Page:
How To Price A Property (The Right Way)


There is a lot that goes into a successful fix and flip transaction. Starting from getting the property at the right price to doing the right improvements to handling the unexpected, the process is filled with ups and downs. Just when you think you have reached the finish line, it is easy to overlook the conclusion…finding a buyer.

Not only are you looking to sell the property, you want to sell it at your price and in your timeframe. Where you price has a direct impact on everything else in the transaction. Pricing too high will reduce initial demand and make the process an uphill battle. Pricing too low can leave thousands of dollars on the table. Here are five factors to consider when pricing your property.

  • Recent sales. When pricing a property, it is essential to look at the data. It is easy when you have transformed a property to think about the starting point. The reality is that buyers don’t know, or care, about where the property was all they consider is where the property currently is. Additionally, they will compare your property with current sales typically over the last 45-60 days. You may not admit that these comps apply to you, but this is the data that real estate agents use. The most important comparables are location, bedroom count and square footage. A like transaction ten miles away probably isn’t the best comp to use. Ideally you will find sales within the same zip code that have the same bedroom count. It is important not to place your property on a pedestal and think it is far superior. Buyers like updates and appreciate quality but will not pay a 15-20% premium for it. Pricing your property should start with a full review of all recent sales in the market.
  • Market data. Recent sales should be just a part of your market evaluation. As important as comps are, there are other factors that influence your list price. There are times when comparable sales can be a bit misleading. If there are outside factors, such as foreclosure or divorce, a seller may need to sell quickly below market value. Just one comp sale can push the market lower. It is important to read the comment section in the listing to get as much information as you can. You should also do your own independent market research. Look at items like the total number of listings in a market, the average days of each listing and where sales price averages are trending. Get an idea which way employment data is headed and if there is any news with local schools or anything that can influence tax rates. All these items can typically be found online through town hall or through the MLS if you have a good relationship with your real estate agent. Data related to the market has as big an influence on the price as almost anything work you did with the property.
  • Property amenities. Every rehabber thinks their property is the best on the block. Even if this is true, it doesn’t necessarily mean you can list for top dollar. It is critical to remember that buyers don’t care about the improvements you made. They don’t care about how you completely transformed a 1600 square foot ranch with an additional bedroom and patio. All they care about is the finished product. When coming up with a price you need to consider what amenities your property has that others don’t in the market. Modern touches are nice, but they may not sell your property. Things like closet space, garages, flooring and outdoor living is what most buyers are looking for. Adding value to amenities is the great unknown for sellers. Since this part of the process is subjective it is easy to try to swing for the fences. Your best bet is to look at what has sold and what is on the market and see what the common amenity theme is and price accordingly.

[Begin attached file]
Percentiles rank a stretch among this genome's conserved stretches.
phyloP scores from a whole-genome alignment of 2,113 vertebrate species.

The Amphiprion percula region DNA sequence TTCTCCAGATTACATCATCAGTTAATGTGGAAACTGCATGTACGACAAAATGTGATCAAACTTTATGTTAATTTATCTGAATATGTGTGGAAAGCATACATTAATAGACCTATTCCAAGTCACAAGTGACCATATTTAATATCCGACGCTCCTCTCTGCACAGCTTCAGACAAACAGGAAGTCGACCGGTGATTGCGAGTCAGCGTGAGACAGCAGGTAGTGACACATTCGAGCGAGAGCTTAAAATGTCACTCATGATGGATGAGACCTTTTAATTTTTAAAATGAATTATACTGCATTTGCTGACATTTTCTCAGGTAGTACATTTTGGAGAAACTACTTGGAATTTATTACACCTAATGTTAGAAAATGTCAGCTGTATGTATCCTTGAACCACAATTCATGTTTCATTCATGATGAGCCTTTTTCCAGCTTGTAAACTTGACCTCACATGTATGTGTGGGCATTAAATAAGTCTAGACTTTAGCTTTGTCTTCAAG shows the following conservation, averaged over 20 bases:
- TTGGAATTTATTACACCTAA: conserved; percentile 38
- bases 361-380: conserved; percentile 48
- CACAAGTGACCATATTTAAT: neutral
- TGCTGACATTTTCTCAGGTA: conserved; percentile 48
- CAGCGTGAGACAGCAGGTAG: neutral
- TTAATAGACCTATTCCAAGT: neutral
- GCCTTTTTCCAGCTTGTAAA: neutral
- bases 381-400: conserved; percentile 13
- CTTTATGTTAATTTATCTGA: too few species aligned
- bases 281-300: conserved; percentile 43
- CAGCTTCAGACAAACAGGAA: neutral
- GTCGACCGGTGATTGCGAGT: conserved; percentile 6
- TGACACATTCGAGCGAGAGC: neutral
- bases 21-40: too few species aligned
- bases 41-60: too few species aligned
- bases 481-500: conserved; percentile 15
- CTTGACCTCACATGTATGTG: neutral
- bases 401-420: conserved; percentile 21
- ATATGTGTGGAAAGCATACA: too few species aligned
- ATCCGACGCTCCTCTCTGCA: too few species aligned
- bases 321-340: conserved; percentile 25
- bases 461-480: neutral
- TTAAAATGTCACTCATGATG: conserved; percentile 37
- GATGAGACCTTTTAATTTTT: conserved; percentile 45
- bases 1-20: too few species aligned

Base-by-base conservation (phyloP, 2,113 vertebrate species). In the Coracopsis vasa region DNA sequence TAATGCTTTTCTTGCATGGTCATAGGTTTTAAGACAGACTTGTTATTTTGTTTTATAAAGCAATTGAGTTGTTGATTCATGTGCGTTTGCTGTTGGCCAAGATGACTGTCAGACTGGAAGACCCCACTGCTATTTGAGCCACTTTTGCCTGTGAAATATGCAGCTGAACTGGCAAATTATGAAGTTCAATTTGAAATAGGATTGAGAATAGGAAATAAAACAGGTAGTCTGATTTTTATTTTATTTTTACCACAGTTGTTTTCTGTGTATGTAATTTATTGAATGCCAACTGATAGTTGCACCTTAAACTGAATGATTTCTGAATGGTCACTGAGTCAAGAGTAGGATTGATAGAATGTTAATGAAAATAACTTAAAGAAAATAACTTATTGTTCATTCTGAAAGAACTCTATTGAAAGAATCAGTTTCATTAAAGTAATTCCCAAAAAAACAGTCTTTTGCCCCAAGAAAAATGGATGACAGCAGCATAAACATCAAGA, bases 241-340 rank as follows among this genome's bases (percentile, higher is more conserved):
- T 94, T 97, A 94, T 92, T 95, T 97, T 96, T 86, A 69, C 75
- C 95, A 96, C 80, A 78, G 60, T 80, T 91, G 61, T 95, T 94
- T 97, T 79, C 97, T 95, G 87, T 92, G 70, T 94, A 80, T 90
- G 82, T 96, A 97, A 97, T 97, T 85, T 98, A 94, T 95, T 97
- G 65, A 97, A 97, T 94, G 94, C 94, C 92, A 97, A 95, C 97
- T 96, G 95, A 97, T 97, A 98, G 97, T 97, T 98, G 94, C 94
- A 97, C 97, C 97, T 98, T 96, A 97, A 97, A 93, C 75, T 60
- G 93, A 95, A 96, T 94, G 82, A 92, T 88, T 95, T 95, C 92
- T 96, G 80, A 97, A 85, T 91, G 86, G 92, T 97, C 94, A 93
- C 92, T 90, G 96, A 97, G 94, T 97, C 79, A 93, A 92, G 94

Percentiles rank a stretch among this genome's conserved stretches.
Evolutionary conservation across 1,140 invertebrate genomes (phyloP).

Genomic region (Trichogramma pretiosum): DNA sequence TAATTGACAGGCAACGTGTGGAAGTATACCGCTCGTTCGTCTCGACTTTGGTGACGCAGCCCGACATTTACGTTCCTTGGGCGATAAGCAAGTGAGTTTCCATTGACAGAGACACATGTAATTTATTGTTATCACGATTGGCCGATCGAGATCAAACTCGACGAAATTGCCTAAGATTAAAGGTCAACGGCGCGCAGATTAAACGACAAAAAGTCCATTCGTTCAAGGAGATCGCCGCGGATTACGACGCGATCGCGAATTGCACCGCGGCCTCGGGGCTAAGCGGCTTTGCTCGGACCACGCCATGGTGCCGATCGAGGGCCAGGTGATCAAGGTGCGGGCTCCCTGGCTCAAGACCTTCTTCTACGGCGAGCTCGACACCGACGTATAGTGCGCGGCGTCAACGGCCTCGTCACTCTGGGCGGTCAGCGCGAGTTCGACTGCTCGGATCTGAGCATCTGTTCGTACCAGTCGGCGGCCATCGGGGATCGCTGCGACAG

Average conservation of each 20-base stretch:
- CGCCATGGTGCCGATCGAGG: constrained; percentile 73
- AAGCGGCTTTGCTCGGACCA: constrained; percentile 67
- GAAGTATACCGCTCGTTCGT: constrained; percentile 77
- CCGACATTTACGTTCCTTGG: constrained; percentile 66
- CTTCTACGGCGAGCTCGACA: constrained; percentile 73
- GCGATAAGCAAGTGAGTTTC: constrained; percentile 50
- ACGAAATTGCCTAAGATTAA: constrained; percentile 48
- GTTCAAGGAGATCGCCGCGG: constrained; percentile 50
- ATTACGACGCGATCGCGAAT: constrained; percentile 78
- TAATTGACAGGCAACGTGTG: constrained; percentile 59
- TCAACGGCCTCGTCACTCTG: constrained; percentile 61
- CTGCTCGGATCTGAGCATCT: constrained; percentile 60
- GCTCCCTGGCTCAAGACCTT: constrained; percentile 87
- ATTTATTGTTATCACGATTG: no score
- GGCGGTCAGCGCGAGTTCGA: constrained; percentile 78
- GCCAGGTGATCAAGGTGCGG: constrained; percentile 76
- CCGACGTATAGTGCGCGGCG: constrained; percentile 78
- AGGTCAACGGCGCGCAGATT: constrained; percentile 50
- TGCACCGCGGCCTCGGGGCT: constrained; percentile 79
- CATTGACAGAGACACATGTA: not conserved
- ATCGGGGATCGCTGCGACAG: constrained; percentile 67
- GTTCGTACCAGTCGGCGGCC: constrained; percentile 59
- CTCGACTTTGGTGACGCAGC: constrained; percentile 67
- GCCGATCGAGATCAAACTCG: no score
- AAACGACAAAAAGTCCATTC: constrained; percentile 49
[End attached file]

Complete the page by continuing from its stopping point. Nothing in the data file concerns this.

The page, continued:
• Seasonal data/time frame. You don’t need to be in real estate to have heard that it is easier to sell a home in the spring than in the dead of winter. It is no secret that buyers tend to stay put in the winter, unless they are presented with a great opportunity. This must be factored into your price. Your need to sell will also influence your price. If you have been presented with an opportunity that needs capital, you may be more inclined to list at a buyer’s number than you normally would. Conversely, if you are willing to wait the market out you would be comfortable listing at your number and seeing what happens.
  • Competition. Rehabbing is much more than buying a house, making improvements and waiting for a buyer. In tight markets you will be judged on the quality of your property in relation to your competition. If you feel you did everything right and the quality is there you can push the envelope on your price. However, you would be doing yourself a disservice if you know you cut some corners and still tried shooting for the moon. Always take an honest evaluation of your property as it relates to the competition in the market before settling on a price.

The right price can help you quickly find a buyer and move onto the next property. Use these five tips to always price your property right.


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